The Camarines Sur I Electric Cooperative, Inc. (CASURECO  I), the first electric cooperative  in the province of Camarines Sur, was incorporated and registered on November 27, 1972.  It has an area coverage of ten (10) towns/districts and 287 barangays.

Its first loan agreement was signed on January 23, 1973 in the amount of P12,876,600.00.  District I, Libmanan, first saw the “light” of rural electrification in fitting switch-on ceremonies on January 12, 1974.

Its headquarter facilities costing P2.1M sits on a five hectare lot at Puro-batia, Libmanan, Camarines Sur.

CASURECO I has a coverage area of 10 towns – 4 from the first congressional district, namely, Ragay, Sipocot, Lupi and Cabusao; 5 from the second congressional district, namely, Libmanan, Pamplona, Pasacao, San Fernando and Gainza; and 1 from the third congressional district, Camaligan. Through agreements made with QUEZELCO I, it services barangays Salvacion and Nagkalit of Del Gallego.
CASURECO I has a total land area of 144,745 hectares broken down as follows : Libmanan 33, 620 has. Pamplona 8,062 has. Cabusao 4,681 has. Pasacao 14,954 has Sipocot 21,160 has. San Fernando 6,600 has. Lupi 25,312 has. Gainza 1,821 has. Ragay 27,235 has. Camaligan 1,300 has. It lies southeast of Metro Manila, bounded on the east by San Miguel Bay, on the west by Ragay Gulf, on the north by Camarines Norte, on the south by the town of Minalabac, and on the southeast by Naga City.
The area of CASURECO I is hilly and mountainous, with flat areas and coastal plains. Prominent bodies of water are Ragay Gulf which runs through the towns of Ragay, Lupi, Sipocot, Libmanan, Pasacao and San Fernando, and San Miguel Bay which coasts along Cabusao, Libmanan and Sipocot. The principal river is the Bicol River which traverses the towns of Libmanan, Pamplona, Gainza and Camaligan. Prominent even in historical notes is the vast Tangcong Vaca mountain range. Mangroves and nipa swamps abound, alongside rivers, streams and creeks. Its land area is mostly dedicated to agriculture and grazing, some for residential purposes, and the remaining area for commercial and industrial uses. There are vast forest lands, prominent of which is the Bicol National Park along the borders of Lupi and Camarines Norte.
Major crops include palay, coconut, corn, rootcrops, fruits and vegetables, citrus, banana and mango and some spices. Libmanan was once tagged as the “rice granary” of Camarines Sur because of its highest percentage in rice production. Its vast, plain area is highly suitable for rice production, its full potential hindered only by irrigation problems. Sipocot and Ragay are known for their citrus production, while Lupi is mostly known for its coconut plantations and lumber production.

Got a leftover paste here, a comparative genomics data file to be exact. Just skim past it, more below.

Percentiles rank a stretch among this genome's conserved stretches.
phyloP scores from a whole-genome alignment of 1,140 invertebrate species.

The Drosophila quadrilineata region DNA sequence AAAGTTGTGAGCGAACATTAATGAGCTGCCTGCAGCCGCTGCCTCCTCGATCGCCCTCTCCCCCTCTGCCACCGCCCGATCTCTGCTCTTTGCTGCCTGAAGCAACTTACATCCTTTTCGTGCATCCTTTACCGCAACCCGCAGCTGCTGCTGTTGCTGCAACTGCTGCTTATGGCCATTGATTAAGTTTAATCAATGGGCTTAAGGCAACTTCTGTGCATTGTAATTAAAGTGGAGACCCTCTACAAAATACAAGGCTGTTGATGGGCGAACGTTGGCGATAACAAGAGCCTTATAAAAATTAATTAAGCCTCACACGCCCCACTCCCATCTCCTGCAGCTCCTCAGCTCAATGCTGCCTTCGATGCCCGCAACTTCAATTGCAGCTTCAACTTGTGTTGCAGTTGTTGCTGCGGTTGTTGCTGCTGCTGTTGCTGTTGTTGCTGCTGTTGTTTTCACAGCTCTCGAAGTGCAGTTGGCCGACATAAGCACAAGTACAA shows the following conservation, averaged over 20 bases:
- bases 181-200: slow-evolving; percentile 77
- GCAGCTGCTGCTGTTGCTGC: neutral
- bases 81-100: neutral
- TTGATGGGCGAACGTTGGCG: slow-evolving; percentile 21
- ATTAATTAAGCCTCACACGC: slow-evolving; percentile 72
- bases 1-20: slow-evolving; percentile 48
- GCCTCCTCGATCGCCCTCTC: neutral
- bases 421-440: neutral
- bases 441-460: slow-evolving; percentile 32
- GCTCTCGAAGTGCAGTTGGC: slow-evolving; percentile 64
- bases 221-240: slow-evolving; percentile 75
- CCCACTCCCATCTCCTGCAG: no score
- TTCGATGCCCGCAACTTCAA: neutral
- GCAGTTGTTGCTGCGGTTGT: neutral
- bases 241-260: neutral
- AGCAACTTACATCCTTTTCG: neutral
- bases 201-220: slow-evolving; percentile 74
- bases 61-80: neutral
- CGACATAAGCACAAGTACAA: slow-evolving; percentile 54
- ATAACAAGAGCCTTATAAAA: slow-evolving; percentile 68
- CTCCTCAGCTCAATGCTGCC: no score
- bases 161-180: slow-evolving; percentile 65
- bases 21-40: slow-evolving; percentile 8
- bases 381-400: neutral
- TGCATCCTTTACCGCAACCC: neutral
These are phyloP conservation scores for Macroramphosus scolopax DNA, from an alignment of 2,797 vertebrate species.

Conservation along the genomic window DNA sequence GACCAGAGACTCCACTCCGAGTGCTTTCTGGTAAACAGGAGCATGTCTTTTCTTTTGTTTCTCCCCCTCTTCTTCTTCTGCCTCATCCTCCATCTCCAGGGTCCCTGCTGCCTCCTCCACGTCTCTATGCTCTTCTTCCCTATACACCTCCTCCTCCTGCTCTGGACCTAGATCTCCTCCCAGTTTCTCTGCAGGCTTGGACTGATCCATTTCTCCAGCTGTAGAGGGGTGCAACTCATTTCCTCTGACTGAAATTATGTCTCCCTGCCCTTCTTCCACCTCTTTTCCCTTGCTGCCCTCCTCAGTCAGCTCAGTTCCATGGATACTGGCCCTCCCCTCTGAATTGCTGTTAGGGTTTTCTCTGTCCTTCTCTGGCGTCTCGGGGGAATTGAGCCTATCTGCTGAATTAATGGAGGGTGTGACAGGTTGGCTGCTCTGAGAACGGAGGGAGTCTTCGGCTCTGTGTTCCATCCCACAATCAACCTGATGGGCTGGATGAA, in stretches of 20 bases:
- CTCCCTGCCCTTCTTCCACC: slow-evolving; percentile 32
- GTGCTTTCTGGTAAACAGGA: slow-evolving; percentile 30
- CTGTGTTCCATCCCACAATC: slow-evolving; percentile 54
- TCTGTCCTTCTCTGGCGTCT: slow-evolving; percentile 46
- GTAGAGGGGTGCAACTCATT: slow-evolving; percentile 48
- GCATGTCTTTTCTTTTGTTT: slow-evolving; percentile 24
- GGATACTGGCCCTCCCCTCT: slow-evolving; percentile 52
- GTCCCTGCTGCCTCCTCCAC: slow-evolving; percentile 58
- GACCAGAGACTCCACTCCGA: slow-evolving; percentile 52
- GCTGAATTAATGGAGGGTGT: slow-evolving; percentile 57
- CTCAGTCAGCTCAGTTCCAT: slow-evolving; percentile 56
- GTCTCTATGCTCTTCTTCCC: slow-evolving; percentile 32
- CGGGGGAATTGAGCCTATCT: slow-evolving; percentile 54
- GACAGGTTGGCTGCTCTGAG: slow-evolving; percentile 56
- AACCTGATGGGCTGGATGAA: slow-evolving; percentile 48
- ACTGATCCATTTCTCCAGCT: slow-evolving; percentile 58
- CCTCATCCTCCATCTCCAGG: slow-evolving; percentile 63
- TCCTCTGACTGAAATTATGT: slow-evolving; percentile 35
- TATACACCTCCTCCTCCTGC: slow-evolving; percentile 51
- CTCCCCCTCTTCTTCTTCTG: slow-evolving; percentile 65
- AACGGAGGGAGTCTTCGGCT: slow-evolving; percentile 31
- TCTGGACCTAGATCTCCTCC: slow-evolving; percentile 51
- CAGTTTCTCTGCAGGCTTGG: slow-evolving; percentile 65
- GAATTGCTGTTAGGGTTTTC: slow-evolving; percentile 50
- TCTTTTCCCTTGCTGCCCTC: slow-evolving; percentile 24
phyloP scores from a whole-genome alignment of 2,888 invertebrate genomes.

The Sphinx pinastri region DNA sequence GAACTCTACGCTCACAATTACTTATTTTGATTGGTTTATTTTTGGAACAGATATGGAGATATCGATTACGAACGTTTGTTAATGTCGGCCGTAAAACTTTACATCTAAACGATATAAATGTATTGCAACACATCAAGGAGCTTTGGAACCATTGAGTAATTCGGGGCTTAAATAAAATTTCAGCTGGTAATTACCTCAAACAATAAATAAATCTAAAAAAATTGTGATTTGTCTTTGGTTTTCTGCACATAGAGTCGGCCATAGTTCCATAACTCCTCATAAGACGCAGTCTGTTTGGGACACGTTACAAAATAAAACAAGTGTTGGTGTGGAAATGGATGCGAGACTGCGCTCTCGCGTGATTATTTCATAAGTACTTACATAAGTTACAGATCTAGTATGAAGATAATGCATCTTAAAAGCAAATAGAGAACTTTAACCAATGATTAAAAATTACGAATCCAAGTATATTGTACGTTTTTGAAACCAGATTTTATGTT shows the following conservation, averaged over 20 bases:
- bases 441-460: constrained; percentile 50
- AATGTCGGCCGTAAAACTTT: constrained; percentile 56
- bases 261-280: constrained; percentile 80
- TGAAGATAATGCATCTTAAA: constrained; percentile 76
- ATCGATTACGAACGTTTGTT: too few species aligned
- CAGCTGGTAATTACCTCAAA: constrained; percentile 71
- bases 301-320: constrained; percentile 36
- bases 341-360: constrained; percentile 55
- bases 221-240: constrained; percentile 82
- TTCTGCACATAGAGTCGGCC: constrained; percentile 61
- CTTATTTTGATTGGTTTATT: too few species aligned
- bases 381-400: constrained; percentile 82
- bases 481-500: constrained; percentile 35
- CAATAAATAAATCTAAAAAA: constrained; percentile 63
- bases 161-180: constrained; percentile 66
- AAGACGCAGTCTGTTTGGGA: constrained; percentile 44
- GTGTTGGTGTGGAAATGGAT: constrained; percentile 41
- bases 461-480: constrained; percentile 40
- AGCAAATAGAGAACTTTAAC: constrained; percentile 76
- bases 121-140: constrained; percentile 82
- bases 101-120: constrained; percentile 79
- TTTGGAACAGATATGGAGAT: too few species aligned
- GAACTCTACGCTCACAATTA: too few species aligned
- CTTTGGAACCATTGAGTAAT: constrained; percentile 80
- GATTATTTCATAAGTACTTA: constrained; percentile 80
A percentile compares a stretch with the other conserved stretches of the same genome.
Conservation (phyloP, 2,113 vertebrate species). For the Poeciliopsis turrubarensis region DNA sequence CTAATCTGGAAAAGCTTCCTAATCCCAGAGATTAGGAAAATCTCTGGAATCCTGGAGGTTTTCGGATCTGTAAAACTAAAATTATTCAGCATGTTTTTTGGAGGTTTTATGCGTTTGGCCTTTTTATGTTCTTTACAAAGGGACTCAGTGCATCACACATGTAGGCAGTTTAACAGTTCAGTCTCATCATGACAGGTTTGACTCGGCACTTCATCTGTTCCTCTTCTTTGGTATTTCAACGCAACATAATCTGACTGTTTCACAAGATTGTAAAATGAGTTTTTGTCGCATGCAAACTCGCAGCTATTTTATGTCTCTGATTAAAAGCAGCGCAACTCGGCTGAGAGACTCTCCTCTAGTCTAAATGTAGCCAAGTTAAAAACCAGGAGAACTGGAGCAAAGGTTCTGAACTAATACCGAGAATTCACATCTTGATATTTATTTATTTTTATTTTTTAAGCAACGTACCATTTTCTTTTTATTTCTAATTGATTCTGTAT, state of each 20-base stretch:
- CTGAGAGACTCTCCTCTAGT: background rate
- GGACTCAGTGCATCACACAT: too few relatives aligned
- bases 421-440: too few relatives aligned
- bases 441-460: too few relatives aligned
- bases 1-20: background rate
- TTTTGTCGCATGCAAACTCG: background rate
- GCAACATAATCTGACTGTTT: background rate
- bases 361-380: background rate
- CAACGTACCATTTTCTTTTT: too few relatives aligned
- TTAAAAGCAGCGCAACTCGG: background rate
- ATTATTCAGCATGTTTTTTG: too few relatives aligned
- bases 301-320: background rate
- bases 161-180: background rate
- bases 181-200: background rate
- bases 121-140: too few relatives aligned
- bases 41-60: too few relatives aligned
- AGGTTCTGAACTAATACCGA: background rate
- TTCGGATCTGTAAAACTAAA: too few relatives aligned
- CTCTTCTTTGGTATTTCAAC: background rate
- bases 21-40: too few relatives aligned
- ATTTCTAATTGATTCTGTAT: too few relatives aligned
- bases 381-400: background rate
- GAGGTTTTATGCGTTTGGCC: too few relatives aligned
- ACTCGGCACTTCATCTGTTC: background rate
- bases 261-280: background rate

Fishing abound in Pasacao, Cabusao and in parts of Libmanan, Ragay and Camaligan. Ragay is popular for its “sugpo” and “aniit”. Camaligan is into deep-sea fishing, which has encouraged entrepreneurs in the area to venture in ice plants, fish preservation and canning and similar business ventures. Palay and copra trading thrive, and many are into sand-and-gravel quarrying. Cottage industries include nipa-shingles-making, furniture-making, basket-weaving. Most households engage in livestock raising for business and personal needs. Contract growing for poultry and lately, cacao, have developed into large businesses with the entry of large companies from Metro Manila. Rice mills, welding and vulcanizing shops, shops offering personal services dot the urban and rural areas. Trading involves both wholesale and retail.

The Maharlika Highway greatly facilitated travel from Manila to Bicol and within the province. The Quirino Highway (now Rolando R. Andaya, Sr. Highway) further improved travel and mobility of the populace, cutting travel time from Metro Manila to Bicol from 10 to 7 hours.

Roads are mostly concrete and asphalt, or gravel. Vans, buses, jeepneys, trimobiles, and pedicabs abound. Transportation by sea from Manila is possible thru the ports of Pasacao and Ragay. Large “bancas” regularly traverse Ragay Gulf and San Miguel Bay. Rail travel was via the Philippine National Railways (PNR) or by motorized skates.

Small barangay roads are passable for trimobiles, pedicabs locally known as ”padyaks”. Far-flung barangay residents with narrow roads not passable by regular jeepneys or trimobiles, prefer the much-in-demand “habal-habal” or motorcycles for rent. Footpaths are for mountainous areas which can only be reached by hiking.


CASURECO I attained 100% energization in 2001. With the inception of the Sitio Electrification Program (SEP), a banner program of Pres. Benigno Simeon C. Aquino III aimed at electrifying sitios and zones countrywide, CASURECO I continuously energized sitios within its coverage area. To date it has already energized 214 sitios. CASURECO I has come a very long way since its birth in November 27, 1972 serving the cause of rural electrification.



CASURECO I is now classified as GREEN coop. This is among the highest classification of coops nationwide.

With the assumption of GM Ana Sylvia M. Alsisto in 2011, reforms in all aspects of coop operations – institutional, financial and technical were instituted. CASURECO I was able to hurdle seemingly insurmountable odds and leaped from Category E in 2010 to Category AAA in 2020. As of November 2020, per Performance Monitoring Standards Report, CASURECO I is categorized AAA.

By December 2020, System Loss is 8.44 % and Collection Efficiency is 98% with 28 days average collection period.

CASURECO I is a continuous recipient of Prompt Payor Award from the San Miguel Energy Corporation, its power provider.